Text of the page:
"You intend to introduce the prince?" asked Colia, as they went up.

"Yes, my boy. I wish to present him: General Ivolgin and Prince Muishkin! But what's the matter? . . . what? . . . How is Marfa Borisovna?"

"You know, father, you would have done much better not to come at all! She is ready to eat you up! You have not shown yourself since the day before yesterday and she is expecting the money. Why did you promise her any? You are always the same! Well, now you will have to get out of it as best you can."

They stopped before a somewhat low doorway on the fourth floor. Ardalion Alexandrovitch, evidently much out of countenance, pushed Muishkin in front.

"I will wait here," he stammered. "I should like to surprise her. . . . ."

Colia entered first, and as the door stood open, the mistress of the house peeped out. The surprise of the general's imagination fell very flat, for she at once began to address him in terms of reproach.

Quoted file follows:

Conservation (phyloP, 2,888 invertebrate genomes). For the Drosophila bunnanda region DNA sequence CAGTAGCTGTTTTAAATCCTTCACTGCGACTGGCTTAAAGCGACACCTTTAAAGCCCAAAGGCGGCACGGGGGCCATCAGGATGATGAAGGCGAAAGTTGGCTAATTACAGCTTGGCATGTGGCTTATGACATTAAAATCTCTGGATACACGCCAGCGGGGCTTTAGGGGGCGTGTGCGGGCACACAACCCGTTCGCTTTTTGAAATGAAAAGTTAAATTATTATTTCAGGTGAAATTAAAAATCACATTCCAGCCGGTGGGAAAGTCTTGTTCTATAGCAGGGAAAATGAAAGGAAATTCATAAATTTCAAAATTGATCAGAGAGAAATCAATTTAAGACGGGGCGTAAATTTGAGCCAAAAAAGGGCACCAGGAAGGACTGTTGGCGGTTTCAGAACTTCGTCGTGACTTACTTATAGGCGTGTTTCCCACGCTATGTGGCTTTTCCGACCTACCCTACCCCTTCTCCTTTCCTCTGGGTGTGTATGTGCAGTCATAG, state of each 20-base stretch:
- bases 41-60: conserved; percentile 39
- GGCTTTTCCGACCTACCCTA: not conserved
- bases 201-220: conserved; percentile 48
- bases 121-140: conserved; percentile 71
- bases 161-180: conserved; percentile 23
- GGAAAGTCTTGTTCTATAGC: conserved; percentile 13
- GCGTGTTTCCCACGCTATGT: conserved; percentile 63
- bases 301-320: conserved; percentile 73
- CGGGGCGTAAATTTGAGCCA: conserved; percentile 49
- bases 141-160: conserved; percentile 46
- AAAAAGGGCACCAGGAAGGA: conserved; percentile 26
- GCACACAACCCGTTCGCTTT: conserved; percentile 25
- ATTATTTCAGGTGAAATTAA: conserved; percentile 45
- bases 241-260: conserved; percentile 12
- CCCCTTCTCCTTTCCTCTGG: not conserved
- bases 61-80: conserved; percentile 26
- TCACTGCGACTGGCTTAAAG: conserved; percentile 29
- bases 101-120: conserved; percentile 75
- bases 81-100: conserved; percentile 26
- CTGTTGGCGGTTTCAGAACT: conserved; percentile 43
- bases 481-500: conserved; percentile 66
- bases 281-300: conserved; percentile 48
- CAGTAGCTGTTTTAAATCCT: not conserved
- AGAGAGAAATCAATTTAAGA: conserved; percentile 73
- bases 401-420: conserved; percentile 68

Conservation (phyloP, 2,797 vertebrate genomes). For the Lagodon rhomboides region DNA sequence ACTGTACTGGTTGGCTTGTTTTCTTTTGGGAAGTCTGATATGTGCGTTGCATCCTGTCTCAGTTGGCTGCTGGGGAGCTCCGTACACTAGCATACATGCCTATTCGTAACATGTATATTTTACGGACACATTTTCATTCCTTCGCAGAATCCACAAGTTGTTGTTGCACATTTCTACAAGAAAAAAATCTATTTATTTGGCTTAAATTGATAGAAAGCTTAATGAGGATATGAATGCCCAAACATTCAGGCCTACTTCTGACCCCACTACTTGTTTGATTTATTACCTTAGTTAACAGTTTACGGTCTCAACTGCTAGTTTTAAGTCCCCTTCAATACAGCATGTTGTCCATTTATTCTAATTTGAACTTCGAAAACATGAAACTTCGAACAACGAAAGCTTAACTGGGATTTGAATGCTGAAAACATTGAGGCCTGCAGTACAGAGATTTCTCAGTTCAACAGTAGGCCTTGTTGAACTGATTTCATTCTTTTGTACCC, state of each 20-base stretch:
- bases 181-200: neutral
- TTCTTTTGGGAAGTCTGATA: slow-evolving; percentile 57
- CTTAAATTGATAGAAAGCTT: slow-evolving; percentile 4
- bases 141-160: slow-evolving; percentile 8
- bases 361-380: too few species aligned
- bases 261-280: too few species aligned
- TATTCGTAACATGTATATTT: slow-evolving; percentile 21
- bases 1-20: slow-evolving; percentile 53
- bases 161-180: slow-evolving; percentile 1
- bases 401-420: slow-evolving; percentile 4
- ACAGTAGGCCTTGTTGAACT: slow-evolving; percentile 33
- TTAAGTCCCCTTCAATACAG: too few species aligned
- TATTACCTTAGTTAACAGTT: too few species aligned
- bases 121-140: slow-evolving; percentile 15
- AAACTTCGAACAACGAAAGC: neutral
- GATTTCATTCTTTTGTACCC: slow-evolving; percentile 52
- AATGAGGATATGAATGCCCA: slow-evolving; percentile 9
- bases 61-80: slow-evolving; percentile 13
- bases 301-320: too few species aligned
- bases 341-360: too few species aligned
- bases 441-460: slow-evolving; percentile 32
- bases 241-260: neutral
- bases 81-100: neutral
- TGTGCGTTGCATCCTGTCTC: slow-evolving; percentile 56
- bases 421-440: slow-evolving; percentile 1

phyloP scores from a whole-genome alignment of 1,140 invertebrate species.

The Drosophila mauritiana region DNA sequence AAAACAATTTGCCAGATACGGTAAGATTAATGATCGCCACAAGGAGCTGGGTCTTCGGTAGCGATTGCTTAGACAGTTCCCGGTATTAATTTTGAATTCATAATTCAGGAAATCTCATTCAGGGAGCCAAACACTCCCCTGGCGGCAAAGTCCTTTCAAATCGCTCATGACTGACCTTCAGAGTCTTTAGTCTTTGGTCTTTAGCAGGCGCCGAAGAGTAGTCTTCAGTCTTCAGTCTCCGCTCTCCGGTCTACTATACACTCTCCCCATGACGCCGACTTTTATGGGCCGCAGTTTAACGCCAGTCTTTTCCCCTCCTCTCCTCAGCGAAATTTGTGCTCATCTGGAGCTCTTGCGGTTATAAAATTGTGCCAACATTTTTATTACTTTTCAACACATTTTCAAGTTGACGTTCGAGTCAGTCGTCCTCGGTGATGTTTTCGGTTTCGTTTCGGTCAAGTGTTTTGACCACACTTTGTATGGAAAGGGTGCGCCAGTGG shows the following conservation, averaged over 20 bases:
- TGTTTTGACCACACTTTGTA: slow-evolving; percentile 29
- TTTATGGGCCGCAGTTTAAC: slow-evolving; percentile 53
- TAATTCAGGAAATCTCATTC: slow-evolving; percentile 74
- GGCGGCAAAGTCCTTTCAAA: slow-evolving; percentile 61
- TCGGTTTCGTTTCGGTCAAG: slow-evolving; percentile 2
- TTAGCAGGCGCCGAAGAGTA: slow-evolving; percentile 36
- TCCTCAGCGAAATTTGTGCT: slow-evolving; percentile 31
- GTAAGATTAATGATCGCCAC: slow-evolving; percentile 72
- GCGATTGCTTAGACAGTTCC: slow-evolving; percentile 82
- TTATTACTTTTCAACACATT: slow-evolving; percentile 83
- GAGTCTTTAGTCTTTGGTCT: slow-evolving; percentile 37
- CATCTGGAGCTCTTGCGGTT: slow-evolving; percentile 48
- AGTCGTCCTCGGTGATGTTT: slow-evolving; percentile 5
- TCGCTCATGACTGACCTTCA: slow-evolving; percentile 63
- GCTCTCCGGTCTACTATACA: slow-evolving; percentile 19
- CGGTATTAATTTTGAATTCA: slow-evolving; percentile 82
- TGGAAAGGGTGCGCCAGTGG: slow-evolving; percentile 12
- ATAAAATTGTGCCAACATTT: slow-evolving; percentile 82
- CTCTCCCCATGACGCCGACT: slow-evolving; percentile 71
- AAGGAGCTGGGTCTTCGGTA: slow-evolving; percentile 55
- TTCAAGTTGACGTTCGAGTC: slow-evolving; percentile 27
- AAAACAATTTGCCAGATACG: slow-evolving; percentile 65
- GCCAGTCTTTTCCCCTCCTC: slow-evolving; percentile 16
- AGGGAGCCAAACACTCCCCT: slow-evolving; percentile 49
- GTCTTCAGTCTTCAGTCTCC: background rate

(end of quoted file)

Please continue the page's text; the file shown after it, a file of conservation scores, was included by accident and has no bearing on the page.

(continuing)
Marfa Borisovna was about forty years of age. She wore a dressing-jacket, her feet were in slippers, her face painted, and her hair was in dozens of small plaits. No sooner did she catch sight of Ardalion Alexandrovitch than she screamed:

"There he is, that wicked, mean wretch! I knew it was he! My heart misgave me!"

The old man tried to put a good face on the affair.

"Come, let us go in — it's all right," he whispered in the prince's ear.

But it was more serious than he wished to think. As soon as the visitors had crossed the low dark hall, and entered the narrow reception-room, furnished with half a dozen cane chairs, and two small card-tables, Madame Terentieff, in the shrill tones habitual to her, continued her stream of invectives.